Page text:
I watched this fascinating documentary on Netflix called “Ronnie Coleman: The King.”
He was an 8-time Mr. Olympia and a general badass when it comes to bodybuilding.
Google some of his images. I hadn’t seen him before, and if you haven’t either, your jaw will drop after seeing how massive that dude was.
He was the king of the hill for nearly a decade in one of the most demanding sports there is.
Today though, he’s in bad shape. His back is compressed beyond repair, he hobbles around with crutches, he struggles picking up his kids.
The long-term impact of his over-the-top effort was a tradeoff I’m sure he didn’t think much about in his hay days.
I’m not judging him at all. In fact, I really resonated with his story.
He’s living proof that what you feed and water, grows.
In his case, quite literally.
For me, I clearly wasn’t feeding and watering my biceps and back muscles like he was. But his story is my story.
Some of the nutrients I was feeding my soul for decades weren’t the ones that grew into lovely plants. In more direct terms, some of the food I ate was sh***y.
I was putting fuel into climbing a ladder. I was watering seeds of secrecy, hiding and pretending. I was feeding the flames of ambition, hustle and approval. I was watering the grass that always appeared greener somewhere else.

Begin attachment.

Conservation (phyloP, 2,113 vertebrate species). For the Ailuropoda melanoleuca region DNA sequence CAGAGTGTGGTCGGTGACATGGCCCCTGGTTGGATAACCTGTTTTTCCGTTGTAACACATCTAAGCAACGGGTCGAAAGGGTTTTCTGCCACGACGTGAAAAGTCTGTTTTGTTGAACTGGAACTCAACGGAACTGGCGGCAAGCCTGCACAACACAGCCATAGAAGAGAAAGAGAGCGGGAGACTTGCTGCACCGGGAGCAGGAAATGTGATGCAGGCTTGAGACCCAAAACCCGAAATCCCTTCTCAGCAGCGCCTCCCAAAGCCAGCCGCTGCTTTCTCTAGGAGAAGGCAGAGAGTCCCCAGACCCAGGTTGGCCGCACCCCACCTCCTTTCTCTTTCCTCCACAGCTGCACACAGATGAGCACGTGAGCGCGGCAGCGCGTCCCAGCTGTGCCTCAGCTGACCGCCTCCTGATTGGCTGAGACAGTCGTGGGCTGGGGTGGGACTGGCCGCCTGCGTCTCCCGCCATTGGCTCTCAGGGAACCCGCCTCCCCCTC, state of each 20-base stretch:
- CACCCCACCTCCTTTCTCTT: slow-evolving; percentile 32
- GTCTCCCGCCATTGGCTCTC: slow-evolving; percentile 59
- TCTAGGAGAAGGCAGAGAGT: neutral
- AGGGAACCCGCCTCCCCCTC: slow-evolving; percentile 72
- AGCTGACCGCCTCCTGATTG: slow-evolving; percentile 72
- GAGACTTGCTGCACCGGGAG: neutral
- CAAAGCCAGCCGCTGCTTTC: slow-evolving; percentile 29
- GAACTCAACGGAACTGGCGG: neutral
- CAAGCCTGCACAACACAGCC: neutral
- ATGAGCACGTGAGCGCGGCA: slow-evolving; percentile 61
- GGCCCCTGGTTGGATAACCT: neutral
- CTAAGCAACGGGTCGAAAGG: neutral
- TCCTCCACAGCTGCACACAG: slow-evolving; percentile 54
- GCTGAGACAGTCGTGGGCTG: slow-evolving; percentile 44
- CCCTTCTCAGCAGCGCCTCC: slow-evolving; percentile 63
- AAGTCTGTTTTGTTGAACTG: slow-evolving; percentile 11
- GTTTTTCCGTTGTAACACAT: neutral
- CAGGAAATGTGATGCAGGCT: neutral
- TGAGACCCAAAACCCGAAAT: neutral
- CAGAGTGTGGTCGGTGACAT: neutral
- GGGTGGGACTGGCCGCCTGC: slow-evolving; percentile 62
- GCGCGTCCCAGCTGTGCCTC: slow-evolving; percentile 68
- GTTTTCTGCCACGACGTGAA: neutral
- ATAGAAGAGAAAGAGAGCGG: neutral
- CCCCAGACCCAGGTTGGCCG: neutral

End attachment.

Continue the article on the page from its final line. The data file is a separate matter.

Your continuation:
The long-term impact didn’t leave me with crippled knees and compressed discs in my back. But it did leave me with wounds I didn’t realize would grow so destructively for me and those around me.
It was somewhat sad and somewhat inspiring to see Ronnie limp around with his wife and young kids.
But you know what?
He’s right in there with them. Loving on them, reminding them they’re special to him, and seemingly cherishing his relationship with them.
The good news for guys with limps like me and Ronnie is that we have to keep feeding and watering something.
So we can focus on all the bad food and water we’ve injected over the years. And live in the shame, embarrassment or regret. And in so doing, continue to give those bad nutrients the energy they don’t deserve.
Or we can feast on more of the good nutrients of love, connectedness, vulnerability, honesty, and acceptance.
And let those grasses overtake the weeds we let hang around for too long.
Because what you feed and water, grows.